This article was originally published on LinkedIN by ECI's CEO, Pat Harned. Follow her on Twitter at @PatriciaHarned
A hero is someone who teaches you – and more importantly shows you – how to view the world, set goals, and weather the storms that stand in the way of your progress.
I was so fortunate to have such a mentor and unwavering champion; her name was Carol Marshall. Today ECI announced the winner of the 2017 award for Innovation in Corporate Ethics that bears Carol’s name, so I thought it befitting to take a moment to honor the person who inspired the prize. She mattered to me, and to so many others like me.
I first met Carol in 2004. I had just been appointed president of the Ethics Resource Center (now ECI). I was just getting a foothold in the ethics and compliance industry; meanwhile, Carol had already become practically immortal for her work as Vice President of Ethics and Business Conduct at Lockheed Martin Corporation. She was receiving accolades for being the first to accomplish several things. Carol was one of the first designated ethics officers in a corporation; among the first in our field to report directly to the CEO; and certainly, at the time she was one of very few women to oversee a large multinational business ethics function.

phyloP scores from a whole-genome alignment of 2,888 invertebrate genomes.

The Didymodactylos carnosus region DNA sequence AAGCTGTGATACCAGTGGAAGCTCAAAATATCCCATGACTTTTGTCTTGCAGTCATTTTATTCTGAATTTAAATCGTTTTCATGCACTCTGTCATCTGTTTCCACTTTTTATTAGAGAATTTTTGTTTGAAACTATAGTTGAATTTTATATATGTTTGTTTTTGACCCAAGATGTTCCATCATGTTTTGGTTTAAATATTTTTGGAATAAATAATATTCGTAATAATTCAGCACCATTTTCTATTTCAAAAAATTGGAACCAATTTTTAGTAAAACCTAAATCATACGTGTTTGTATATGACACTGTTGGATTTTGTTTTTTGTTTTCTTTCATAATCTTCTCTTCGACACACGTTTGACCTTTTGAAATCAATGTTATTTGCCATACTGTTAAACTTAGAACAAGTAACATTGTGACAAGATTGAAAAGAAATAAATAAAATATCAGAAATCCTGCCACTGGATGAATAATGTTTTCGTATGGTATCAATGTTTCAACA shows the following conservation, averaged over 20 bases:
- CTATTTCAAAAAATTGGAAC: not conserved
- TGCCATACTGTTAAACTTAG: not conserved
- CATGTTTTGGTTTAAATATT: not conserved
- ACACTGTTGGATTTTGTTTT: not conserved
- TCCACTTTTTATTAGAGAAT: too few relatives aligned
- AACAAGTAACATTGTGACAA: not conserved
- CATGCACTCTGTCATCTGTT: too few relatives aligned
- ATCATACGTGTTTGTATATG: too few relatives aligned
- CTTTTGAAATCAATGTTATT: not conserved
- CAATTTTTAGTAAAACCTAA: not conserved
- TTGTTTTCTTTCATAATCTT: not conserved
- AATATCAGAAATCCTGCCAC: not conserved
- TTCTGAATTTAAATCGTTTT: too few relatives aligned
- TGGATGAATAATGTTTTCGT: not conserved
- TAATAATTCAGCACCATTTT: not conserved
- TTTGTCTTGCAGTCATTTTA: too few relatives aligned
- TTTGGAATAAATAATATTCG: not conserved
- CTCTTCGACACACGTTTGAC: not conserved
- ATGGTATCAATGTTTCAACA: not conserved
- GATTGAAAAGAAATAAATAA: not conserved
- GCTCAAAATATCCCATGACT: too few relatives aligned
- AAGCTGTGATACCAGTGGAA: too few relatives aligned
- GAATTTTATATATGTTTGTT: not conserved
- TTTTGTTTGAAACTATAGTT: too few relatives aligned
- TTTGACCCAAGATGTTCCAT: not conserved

From the moment we met, Carol made sure that she and I would never be strangers again. I never asked her to be my mentor; she simply appointed herself to the job. She innately knew that I needed support. To be honest, I also think she saw me as something of a fun project.
When cancer took Carol Marshall from the world five years later, I was among many who deeply grieved her loss. I still do. And as I look back now on the years when I had her in my life, what has struck me is that I had no idea how much of a lasting impact Carol would have on me. I want to be like her. You could participate in a hundred hours of ethics & compliance training; it wouldn’t have a fraction of the impact that comes from just one piece of advice offered by a strong, attentive, and moral hero. That’s the mark of an extraordinary leader.
Allow me to offer a few examples of the ways that Carol made her indelible mark on me.